|Nathaniel Brooks/NY Times|
It's hard to believe it was four years ago - back in 2013 - that we had the opportunity to vote on, and ended up overwhelmingly approving, this change.
I have long felt that it was a combination of two things: the promise of a sure thing from the government, and the hope for a long shot personal win - that led to the approval of the initiative.
The potential for a personal win? Go to your local casino (not to one of the ones owned and operated by Native Americans or, heaven forbid, one in another state), try your luck, and walk away with a ton of cash. After all, it happens all the time -- we see the billboards and the TV ads of the winners, and the beautiful people in their fancy clothes having a ball at the casinos, right? And who would be having that much fun if they were losing?
The sure thing the government promised us? Let's look back at that ballot initiative:
The proposed amendment to section 9 of article 1 of the Constitution would allow the Legislature to authorize up to seven casinos in New York State for the legislated purposes of promoting job growth, increasing aid to schools, and permitting local governments to lower property taxes through revenue generated.Fun times, right? Hopes were high back in those days. Not so much now, though. According to an article from earlier this month, all three of the first licensees are underperforming.
- del Lago Resort and Casino, down the Thruway a bit from Syracuse, opened earlier this year with projected gaming revenue of $263M for its first year. As it stands, they'll probably fall about $100M short.
- Rivers Resort and Casino also opened earlier this year in Schenectady, and is expected to fall about $80M short of its $222M projection.
- Tioga Downs, which upgraded from a racino to a casino that opened in December 2016, had lower projections - $103M - and is also expected to fall short, by around $30M.
An Associated Press article out today goes into more detail on why we may not be seeing the 'elusive' jackpot we were all waiting for.
Analysts blame a crowded market for the disappointing new casino revenues. Aside from the five full-scale Indian casinos, New York is home to ten 'racino' horse tracks with video lottery terminals. The Oneidas, who operate the Turning Stone casino in central New York, also run a mini-casino in a strip mall near Syracuse.That competition is going to be increasing, too.
A fourth $1.2B casino resort selected by state officials is set to open in March in the Catskills, about 90 miles northwest of New York City. Another casino less than an hour from the New York border in Springfield, Massachusetts, is set to open later in 2018. And the Oneidas are set to open a second mini-casino near Syracuse in the spring.For casino hosts like Schenectady, which budgeted for revenue that's not coming in, things are not looking good. Here's Councilman Vince Riggi:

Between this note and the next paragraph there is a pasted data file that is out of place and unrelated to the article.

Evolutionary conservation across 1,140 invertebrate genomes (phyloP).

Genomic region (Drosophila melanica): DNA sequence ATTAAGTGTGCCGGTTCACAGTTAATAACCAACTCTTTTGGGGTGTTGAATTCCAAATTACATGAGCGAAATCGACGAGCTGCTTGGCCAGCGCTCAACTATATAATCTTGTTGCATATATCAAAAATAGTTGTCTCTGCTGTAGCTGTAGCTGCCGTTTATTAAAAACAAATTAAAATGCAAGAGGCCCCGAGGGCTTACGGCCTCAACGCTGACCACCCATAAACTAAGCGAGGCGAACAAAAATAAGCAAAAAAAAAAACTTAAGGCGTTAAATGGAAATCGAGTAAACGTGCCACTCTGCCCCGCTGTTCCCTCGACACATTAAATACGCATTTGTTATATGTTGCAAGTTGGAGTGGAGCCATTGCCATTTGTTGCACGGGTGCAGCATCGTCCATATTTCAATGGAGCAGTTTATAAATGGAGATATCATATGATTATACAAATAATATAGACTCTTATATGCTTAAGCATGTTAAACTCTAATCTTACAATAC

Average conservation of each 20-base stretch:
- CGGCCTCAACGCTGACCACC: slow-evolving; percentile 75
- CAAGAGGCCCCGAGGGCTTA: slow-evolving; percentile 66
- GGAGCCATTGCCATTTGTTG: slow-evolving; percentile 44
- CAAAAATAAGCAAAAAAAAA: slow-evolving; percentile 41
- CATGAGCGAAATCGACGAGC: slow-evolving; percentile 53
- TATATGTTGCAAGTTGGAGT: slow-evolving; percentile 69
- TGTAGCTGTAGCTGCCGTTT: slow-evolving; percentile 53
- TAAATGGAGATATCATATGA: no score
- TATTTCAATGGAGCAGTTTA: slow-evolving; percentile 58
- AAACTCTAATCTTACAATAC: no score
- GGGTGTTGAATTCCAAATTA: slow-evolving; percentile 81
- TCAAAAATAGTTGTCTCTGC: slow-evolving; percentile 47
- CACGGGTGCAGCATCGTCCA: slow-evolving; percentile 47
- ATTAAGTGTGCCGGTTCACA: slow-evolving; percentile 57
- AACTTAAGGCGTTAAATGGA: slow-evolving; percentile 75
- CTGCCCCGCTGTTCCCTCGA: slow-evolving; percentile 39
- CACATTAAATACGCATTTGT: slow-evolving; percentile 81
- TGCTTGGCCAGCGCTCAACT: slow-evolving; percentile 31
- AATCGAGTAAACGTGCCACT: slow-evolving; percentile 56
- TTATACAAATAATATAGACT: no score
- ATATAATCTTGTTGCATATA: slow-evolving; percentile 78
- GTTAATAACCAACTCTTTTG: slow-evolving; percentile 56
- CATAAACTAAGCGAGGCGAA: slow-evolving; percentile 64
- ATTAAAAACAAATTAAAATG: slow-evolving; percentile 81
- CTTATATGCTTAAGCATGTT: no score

It's a plus (the new revenue that is coming in), but it's still a disappointment, that's the way I see it. We were told to expect much more.Tioga Downs owner Jeff Gural, who also owns the Vernon Downs Racino, has a different take on things, and focuses on the economic benefits of the casinos instead of on the less-than-projected revenues.
It's been a huge success. Whatever has been promised from an economic development standpoint has been delivered by the casinos. The real losers, frankly, are the owners of the three casinos.I would be remiss if I failed to mention that Gural asked for and received a bailout from the state to keep Vernon Downs open; it gets to keep more of the money that would have gone to the state, and they get to use capital improvement funds for operating expenses. The racino was losing about $5K a day, state officials were told; competition was one of the main drivers of the losses, Gural noted.
Meanwhile, back in Albany, legislators are not happy. Assemblyman Gary Pretlow, a Dem from Westchester County, wants the state comptroller to investigate, as he's concerned the state will be asked to step in and help. His letter to Tom DiNapoli, he noted (in part)
When our state passed legislation to expand gaming, our decision was based on projections of robust revenues and promises that casino development would not place new burdens on taxpayers... The last few months, however, have called into question those projections and promises.And, he noted
It is critically important that we have reliable and realistic long-term revenue projections - so we can prevent the recent gaming expansion from creating an arms race to more and more tax subsidies.I would add that it's critically important that local governments budget responsibly, which would include not betting the farm that all of the promised gaming revenue would actually come in - but maybe that's just me.
Oh -- about that gaming expansion Pretlow mentioned? It's going to get worse.
Here in NY, we've got another billion dollar casino resort opening in the Catskills in March, and another mini-casino from the Oneidas opening in Bridgeport, at the outer reaches of Onondaga County, also in the spring. Another is scheduled to open in Springfield, MA, a relatively short hop from the NY border.
This will be one to watch going forward. With our appetite for bailing out gambling facilities already demonstrated, this could all turn into one really ugly crap shoot.